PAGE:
There is an idea of retrospective narrative certainty which can be a problem in historiography. Retelling historic events and creating a coherent overarching narrative can become trapped in a sense of inevitability. Presenting an argument using a selection of evidence can become too homogenous, too certain, too clear. This, as I’ll talk about in the third part of this post, can play dengerously with some individual biases.

In summary, conspiracy theories are brilliant stories which is enables them to be both believed and spread more widely. Not everyone will listen but enough will.

Shared Communities

Cover of Humankind

Rutger Bregman’s Humankind just came out in paperback in the UK. It is a book about hopeful futures centered on human kindness.

In the book, he talks about some historic moments of deep unkindness: World War 2 is one of them. There is a section about why Germany kept fighting even when it was being crushed between Allied armies. Soldiers kept fighting against impossible odds. Yet it was not fanaticism. It was not strong belief in the Nazi Party or Hitler. It was friendship.

Fighting for your friends is a strong motivator. Individuals will sacrifice themselves for their mates/buddies/pals/friends. Communities of friends can achieve huge things together for good and bad.

Shared community: to be part of a group, to be in with the In Crowd, to be accepted as a member. All of these senses of melting individuality into a group thru friendship matter to all of us. Humans are fundametally successful because we learnt to be powerfully socially connected.

Conspiracy theories abuse our sense of friendship (as did the WW2 German Army) by playing upon our desire to seek and be accepted as part of a shared community. The ‘Red Pill’ idea of right wing groups depends upon drawing people in with conspiracy theories and holding them in with community. It is a double lock of narrative and friendship patterns.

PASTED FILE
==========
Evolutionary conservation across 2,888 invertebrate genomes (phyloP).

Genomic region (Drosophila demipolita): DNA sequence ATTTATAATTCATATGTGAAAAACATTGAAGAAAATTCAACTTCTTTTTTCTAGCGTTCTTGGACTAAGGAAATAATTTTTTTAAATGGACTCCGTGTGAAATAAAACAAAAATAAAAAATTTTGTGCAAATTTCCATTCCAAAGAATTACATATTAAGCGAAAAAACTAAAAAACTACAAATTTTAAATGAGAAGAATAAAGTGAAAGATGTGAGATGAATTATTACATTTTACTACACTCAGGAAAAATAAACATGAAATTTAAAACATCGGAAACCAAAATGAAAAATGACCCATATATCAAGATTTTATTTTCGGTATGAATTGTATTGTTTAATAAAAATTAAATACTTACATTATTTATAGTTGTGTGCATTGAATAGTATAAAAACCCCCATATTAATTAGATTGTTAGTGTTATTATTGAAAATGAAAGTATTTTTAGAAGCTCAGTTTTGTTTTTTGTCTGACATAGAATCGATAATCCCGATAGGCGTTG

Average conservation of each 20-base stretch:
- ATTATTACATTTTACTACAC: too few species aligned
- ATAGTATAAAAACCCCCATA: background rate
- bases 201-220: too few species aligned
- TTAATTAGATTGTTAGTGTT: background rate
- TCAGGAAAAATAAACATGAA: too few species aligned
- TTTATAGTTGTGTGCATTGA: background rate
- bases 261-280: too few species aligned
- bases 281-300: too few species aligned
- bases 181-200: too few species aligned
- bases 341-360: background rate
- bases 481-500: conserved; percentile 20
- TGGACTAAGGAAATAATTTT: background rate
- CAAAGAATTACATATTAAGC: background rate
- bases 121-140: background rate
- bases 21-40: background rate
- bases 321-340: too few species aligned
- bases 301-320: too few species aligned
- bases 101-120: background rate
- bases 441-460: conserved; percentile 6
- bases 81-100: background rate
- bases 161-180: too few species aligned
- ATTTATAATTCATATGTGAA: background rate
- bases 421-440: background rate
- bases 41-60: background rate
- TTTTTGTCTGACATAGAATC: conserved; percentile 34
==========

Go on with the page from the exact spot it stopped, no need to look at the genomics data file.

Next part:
The fathers speaking of Bill Gates and vaccincations were bonding as friends thru stories. They were connected by narrative and a shared sense of secret knowledge. To fight fake news is not about telling real facts but about understanding how to pull apart friendships and communities that were created thru those lies. How that is done is something I don’t know and seems very hard.

Individual Certainty

Cover of Know Thyself

Stephen M. Fleming’s Know Thyself just came out in hardback in the UK. It is a book about the neuroscience of self awareness.

The book discusses a range of ideas about how individuals try to sense and perceive what is going on around them and to take actions to successfully manouevre thru physical and social environments.

The foundational elements are dealing with Perceptual Uncertainty and managing Prediction Deviation.

Perceptual Uncertainty is the basic problem of being sure enough about what you sense to have a solid enough idea of reality to take action. It is not enough to be definite about what you see/hear/feel/smell/taste. You need to be able to have metacognition layer to judge if your senses make sense. Being certain is easy but dangerous. Being uncertain is harder but more flexible.